Many of the firm's important commissions related to real estate investments of the Astor family. The landmark Astor Hotel that served as an anchor for the development of Times Square, the Astor Apartments, the Graham Court Apartments, The Apthorp were among their projects for William Waldorf Astor, 1st Viscount Astor. Stylistically, much of their work conformed to a conservative Italian Neo-Renaissance style. After the deaths of the principals the firm continued in business, in 1926 it was renamed Clinton Russell Wells Holton & George. For a time the English-born Colonel James Hollis Wells headed the organization; the firm remained in existence until 1940. for Clinton's independent commissions prior to 1894, see Charles W. ClintonFahys Building, 52-54 Maiden Lane, 1894-96 Sampson Building, 63-65 Wall Street, 1898 Hudson Building, 32-34 Broadway, 1896–98 Exchange Court Building, 52-56 Broadway, 1896-98 Woodbridge Building and Platt Streets, NYC, 1898 Curzon House, facade redesign of #4 East 62nd Street, NYC, 1898 the Franklin Building, 9-15 Murray Street, 1898 the Chesebrough Building, 13-19 State Street, Battery Park, NYC, 1899 Graham Court Apartments, 1899-1901 Medbery Hall, Dorm Building for Hobart College, 1900 Broad Exchange Building, #25 Broad Street, New York City, 1900 Coxe Hall and Classroom Building for Hobart College, 1901 American Exchange National Bank Building 128 Broadway, 1901 the 18-story Atlantic Building, aka the Mutual Insurance Building and William Streets, 1901 Astor Apartments, 1901-1905 Wall Street Exchange Building, 43-49 Exchange Place, 1903 Beaver Building, 1904 Hotel Astor, New York City, 1904, expanded 1909-1910 71st Infantry Regiment Armory, Park Avenue and 34th Street, NYC, 1905 The Langham Apartments, one of the towering apartment buildings lining Central Park West between West 73rd and West 74th Streets, 1905-1907 U.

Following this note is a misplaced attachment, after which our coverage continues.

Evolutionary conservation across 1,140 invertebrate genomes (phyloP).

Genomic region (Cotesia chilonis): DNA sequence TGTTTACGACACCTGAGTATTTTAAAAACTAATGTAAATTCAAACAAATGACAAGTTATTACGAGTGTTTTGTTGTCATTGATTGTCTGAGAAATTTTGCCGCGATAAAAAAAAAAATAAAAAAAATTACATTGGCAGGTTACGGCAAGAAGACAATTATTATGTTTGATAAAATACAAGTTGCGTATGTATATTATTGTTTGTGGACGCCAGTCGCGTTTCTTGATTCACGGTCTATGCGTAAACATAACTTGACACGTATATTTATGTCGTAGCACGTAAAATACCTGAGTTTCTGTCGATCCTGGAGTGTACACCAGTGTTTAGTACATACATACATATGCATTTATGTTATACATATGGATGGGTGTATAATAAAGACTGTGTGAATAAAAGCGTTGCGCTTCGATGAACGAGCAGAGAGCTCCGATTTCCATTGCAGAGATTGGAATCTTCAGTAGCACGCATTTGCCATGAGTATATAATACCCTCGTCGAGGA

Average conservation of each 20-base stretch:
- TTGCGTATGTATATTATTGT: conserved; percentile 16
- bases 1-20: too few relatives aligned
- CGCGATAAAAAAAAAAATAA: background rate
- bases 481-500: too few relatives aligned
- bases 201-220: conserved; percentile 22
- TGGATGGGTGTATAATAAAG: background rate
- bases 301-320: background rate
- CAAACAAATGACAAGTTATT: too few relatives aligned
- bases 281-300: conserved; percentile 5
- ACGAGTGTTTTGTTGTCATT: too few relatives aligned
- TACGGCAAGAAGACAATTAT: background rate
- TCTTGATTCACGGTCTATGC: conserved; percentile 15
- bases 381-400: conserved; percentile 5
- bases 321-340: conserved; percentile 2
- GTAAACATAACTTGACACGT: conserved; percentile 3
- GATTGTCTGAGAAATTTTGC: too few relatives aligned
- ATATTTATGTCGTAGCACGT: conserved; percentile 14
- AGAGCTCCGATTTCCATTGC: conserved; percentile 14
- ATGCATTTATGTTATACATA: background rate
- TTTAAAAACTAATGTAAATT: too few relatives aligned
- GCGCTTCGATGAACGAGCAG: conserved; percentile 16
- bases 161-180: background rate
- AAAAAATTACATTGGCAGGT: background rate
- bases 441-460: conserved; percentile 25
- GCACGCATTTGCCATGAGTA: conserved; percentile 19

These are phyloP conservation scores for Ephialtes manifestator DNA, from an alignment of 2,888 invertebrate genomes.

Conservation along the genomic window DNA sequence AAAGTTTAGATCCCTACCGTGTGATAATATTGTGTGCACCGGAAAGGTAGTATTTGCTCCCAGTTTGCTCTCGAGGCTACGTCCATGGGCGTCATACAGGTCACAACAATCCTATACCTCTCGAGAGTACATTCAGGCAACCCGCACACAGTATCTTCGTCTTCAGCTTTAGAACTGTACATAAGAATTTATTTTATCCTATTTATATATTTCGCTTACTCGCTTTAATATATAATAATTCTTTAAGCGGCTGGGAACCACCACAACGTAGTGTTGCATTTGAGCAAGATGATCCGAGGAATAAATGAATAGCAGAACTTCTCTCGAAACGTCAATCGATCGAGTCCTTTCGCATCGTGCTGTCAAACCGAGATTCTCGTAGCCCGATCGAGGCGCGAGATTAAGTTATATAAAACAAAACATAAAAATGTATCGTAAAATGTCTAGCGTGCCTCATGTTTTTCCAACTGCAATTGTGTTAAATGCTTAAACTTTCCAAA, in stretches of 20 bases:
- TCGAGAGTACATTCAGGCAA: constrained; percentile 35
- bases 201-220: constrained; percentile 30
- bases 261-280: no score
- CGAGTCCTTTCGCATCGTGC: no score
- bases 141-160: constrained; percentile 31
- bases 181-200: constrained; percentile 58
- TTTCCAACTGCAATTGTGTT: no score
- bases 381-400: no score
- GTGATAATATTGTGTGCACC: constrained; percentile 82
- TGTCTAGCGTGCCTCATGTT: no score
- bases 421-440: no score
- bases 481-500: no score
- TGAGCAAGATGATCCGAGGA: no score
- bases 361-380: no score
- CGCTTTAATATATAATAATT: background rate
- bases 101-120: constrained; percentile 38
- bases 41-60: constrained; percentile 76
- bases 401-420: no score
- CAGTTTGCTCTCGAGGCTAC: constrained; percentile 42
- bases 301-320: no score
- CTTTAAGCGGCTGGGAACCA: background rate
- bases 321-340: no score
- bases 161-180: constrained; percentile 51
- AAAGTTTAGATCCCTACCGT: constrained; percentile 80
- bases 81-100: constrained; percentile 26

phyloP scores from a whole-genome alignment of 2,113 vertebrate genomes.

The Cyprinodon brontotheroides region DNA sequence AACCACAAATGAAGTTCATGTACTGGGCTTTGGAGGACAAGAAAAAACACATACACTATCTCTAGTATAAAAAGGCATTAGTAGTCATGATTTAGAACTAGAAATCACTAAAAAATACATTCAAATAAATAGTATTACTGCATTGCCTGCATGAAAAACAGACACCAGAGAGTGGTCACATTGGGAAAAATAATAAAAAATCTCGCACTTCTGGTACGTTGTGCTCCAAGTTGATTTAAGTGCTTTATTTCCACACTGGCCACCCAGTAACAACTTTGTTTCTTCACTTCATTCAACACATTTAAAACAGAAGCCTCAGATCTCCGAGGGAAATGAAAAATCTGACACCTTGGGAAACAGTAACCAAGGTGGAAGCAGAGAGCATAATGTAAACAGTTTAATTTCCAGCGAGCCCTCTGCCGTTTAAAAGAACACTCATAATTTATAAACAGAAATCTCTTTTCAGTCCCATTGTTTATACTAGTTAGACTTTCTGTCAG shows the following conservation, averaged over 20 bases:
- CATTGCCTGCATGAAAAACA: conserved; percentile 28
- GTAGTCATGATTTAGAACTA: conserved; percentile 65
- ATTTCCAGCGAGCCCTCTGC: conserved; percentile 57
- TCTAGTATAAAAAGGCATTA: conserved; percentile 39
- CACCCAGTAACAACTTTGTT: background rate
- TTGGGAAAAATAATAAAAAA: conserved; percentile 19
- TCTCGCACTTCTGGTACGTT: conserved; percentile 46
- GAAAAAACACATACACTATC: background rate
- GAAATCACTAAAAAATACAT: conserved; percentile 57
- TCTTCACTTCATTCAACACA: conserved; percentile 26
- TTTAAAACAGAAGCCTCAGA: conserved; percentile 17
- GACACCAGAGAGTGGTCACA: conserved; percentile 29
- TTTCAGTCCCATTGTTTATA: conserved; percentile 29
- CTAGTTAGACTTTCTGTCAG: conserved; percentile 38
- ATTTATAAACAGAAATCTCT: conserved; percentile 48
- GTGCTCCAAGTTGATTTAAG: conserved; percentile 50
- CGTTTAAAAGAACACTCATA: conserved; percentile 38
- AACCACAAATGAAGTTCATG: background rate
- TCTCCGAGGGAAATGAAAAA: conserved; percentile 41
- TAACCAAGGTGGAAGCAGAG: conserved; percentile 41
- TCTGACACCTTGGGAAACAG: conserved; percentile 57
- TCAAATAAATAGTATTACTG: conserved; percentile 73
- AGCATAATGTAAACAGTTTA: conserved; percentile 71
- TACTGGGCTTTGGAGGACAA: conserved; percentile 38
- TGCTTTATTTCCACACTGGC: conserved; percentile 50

S. Express Company Building, 2 Rector Street, 1905–07 The Apthorp Apartments the largest apartment building in the world, NYC, 1906-1908 Consolidated Stock Exchange Building, 61-69 Broad Street, 1907 Lawyers' Title Insurance & Trust Company, 160 Broadway, NYC, 1908 the 31-story Whitehall Building Annex, 1908-1910 the Hudson Terminal in lower Manhattan, the world's largest office building by floor area when built in 1908, razed in 1962 for the World Trade Center Whyte's Restaurant, Fulton Street, designed as a "half-timbered English village inn", 1910 redesign of Clarence True's 103-104 Riverside Drive, 1910-1911 Otis Elevator Building, 260 Eleventh Avenue, 1911-1912 East River Savings Bank Building, NW corner of Broadway and Reade Streets, 1911 portions of the Elks National Home, Virginia, 1916 The Lenox Hotel, 1917. 250 S. 13th Street Philadelphia, PA Mecca Masonic Temple in collaboration with the architect Harry P. Knowles, now known as New York City Center Lillian Sefton Dodge Estate, Mill Neck, Nassau County, New York, 1923 The Level Club, New York City, 1927 Herald Square Building, 1350 Broadway, New York City, 1928-1930 Cities Service Building called the American International Building, 1932 7 East 67th Street facade
Manhattan referred to locally as the City, is the most densely populated of the five boroughs of New York City and its economic and administrative center, cultural identifier, historical birthplace. The borough is coextensive with New York County, one of the original counties of the U. S. state of New York. The borough consists of Manhattan Island, bounded by the Hudson and Harlem rivers. S. mainland, physically connected to the Bronx and separated from the rest of Manhattan by the Harlem River. Manhattan Island is divided into three informally bounded components, each aligned with the borough's long axis: Lower and Upper Manhattan. Manhattan has been described as the cultural, financial and entertainment capital of the world, the borough hosts the United Nations Headquarters. Anchored by Wall Street in the Financial District of Lower Manhattan, New York City has been called both the most economically powerful city and the leading financial center of the world, Manhattan is home to the world's two largest stock exchanges by total market capitalization: the New York Stock Exchange and NASDAQ.